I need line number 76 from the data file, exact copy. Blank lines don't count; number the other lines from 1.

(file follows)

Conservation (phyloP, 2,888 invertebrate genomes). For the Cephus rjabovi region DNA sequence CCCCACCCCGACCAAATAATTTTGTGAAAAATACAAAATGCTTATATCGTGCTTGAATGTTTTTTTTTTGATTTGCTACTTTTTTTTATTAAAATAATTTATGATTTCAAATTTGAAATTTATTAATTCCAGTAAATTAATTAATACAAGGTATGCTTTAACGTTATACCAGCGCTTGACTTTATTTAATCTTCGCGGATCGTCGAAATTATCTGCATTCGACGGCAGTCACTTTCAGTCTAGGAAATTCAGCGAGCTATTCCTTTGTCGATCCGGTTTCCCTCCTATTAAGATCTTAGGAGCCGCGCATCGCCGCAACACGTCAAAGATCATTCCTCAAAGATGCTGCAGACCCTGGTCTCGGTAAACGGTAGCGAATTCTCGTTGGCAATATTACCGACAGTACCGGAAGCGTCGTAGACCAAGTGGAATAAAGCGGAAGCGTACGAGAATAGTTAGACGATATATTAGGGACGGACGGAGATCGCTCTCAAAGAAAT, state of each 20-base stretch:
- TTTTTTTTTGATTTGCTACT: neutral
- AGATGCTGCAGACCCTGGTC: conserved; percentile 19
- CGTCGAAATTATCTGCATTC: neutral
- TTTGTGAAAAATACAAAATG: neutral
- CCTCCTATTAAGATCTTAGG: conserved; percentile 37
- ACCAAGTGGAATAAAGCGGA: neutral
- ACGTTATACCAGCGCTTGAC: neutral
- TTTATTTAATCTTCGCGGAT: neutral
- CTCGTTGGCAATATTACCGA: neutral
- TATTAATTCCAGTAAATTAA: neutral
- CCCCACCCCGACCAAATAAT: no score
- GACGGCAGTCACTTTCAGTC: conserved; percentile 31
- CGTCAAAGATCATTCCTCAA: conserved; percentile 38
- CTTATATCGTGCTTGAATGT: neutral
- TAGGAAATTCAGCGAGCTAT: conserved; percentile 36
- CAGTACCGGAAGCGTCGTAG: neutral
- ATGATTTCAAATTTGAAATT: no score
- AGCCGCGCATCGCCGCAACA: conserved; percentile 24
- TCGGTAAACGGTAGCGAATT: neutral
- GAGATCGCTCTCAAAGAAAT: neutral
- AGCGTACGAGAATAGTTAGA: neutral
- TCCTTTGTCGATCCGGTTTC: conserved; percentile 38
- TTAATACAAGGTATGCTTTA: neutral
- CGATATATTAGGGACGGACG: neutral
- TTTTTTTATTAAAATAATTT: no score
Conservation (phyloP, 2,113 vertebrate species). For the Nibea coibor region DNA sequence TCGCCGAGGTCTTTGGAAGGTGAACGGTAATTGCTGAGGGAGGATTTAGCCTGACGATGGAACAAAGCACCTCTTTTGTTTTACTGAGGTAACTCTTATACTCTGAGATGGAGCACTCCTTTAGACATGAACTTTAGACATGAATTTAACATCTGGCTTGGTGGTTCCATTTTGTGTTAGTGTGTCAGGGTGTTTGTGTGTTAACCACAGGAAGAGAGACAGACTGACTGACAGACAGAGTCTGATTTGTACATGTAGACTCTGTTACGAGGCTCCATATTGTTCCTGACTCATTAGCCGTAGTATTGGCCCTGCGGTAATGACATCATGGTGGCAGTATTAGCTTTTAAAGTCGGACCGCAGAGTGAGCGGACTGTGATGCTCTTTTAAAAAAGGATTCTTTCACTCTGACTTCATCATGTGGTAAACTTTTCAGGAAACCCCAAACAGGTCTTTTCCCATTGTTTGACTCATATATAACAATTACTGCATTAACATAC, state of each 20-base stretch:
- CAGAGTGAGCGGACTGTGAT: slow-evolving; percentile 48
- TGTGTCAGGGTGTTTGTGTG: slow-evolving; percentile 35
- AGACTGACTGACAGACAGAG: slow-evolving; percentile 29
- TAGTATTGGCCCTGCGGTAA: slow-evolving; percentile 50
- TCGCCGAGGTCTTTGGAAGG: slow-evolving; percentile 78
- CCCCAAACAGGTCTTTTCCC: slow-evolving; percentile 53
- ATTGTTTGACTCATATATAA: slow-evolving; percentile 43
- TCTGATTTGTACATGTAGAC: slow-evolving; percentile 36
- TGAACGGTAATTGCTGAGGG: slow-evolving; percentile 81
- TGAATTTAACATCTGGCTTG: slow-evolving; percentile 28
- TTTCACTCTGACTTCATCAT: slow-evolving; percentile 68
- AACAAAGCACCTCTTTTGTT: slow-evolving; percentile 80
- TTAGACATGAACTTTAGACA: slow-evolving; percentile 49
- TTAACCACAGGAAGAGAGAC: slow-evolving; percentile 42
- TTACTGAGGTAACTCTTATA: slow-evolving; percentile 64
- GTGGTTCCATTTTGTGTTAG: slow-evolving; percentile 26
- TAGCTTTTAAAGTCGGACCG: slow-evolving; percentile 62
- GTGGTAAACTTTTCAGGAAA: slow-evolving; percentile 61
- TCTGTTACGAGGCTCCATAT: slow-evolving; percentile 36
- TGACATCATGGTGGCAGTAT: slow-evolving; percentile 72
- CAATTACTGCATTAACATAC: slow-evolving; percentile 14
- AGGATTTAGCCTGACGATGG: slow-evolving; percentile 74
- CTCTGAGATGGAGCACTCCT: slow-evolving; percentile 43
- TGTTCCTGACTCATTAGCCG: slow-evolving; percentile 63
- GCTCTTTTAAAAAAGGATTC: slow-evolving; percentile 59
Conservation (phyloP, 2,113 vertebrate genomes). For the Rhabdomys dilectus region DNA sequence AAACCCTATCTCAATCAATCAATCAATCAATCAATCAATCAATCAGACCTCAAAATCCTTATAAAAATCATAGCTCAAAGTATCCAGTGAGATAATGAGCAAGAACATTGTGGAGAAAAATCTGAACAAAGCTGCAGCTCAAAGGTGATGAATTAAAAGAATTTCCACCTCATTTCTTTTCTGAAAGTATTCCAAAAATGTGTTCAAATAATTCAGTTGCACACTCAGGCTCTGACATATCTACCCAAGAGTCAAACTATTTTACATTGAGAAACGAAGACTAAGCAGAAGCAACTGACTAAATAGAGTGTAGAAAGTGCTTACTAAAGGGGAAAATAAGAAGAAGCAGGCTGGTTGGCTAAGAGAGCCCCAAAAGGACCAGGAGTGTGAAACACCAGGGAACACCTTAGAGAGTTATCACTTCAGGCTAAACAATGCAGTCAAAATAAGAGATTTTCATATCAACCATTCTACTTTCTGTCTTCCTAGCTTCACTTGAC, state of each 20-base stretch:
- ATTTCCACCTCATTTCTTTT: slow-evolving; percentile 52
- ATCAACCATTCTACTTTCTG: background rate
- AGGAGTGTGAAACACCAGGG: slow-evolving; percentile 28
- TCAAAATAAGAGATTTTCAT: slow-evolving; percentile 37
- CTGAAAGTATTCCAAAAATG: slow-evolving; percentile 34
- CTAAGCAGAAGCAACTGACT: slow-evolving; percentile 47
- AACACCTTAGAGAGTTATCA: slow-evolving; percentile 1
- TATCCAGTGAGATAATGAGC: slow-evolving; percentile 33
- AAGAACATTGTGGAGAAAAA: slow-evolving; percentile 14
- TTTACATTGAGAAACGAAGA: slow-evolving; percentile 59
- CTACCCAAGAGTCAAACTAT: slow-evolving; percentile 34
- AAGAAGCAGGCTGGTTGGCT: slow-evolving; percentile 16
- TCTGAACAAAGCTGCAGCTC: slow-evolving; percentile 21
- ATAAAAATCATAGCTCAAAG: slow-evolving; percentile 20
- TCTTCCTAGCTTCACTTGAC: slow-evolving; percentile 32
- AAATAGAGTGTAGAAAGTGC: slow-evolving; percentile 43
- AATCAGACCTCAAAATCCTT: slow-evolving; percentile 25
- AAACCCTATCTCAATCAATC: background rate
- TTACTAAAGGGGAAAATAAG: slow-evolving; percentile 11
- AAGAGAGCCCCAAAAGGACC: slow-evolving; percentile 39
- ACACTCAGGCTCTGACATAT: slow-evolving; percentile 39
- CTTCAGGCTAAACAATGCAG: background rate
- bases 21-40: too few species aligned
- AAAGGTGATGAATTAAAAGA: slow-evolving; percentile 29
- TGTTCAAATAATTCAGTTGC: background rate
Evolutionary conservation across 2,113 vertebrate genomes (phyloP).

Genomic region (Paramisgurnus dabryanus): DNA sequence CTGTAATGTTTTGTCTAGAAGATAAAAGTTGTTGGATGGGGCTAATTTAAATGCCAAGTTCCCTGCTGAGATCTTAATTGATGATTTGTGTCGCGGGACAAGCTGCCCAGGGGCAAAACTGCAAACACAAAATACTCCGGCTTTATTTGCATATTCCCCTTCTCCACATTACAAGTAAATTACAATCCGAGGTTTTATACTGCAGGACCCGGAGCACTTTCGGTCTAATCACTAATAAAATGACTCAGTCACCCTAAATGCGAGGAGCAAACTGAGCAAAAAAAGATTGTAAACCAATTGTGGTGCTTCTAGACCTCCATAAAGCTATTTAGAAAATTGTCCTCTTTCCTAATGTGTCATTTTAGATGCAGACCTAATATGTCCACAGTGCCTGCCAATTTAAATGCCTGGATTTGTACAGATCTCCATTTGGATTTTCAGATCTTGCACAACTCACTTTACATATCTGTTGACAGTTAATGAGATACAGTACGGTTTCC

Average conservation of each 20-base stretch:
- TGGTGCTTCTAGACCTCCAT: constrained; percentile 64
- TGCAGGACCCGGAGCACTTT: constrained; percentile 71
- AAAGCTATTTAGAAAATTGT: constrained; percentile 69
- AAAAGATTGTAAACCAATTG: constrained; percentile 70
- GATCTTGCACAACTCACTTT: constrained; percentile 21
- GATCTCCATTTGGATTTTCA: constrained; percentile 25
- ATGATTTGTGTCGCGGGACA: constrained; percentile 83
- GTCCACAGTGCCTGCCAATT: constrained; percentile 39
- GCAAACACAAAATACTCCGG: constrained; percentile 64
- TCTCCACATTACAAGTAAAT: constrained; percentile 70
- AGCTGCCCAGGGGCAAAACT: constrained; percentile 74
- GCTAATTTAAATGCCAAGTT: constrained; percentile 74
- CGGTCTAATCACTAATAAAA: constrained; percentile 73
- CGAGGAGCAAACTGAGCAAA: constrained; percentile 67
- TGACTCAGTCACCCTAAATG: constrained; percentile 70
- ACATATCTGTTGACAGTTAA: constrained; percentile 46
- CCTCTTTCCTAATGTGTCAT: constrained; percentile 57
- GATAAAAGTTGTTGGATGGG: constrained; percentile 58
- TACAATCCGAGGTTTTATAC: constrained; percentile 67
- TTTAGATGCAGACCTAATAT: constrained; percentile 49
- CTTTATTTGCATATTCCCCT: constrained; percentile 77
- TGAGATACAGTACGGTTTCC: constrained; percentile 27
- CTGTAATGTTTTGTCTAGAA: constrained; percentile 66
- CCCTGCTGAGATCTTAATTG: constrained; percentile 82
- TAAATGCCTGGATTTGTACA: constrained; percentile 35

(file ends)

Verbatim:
- bases 21-40: too few species aligned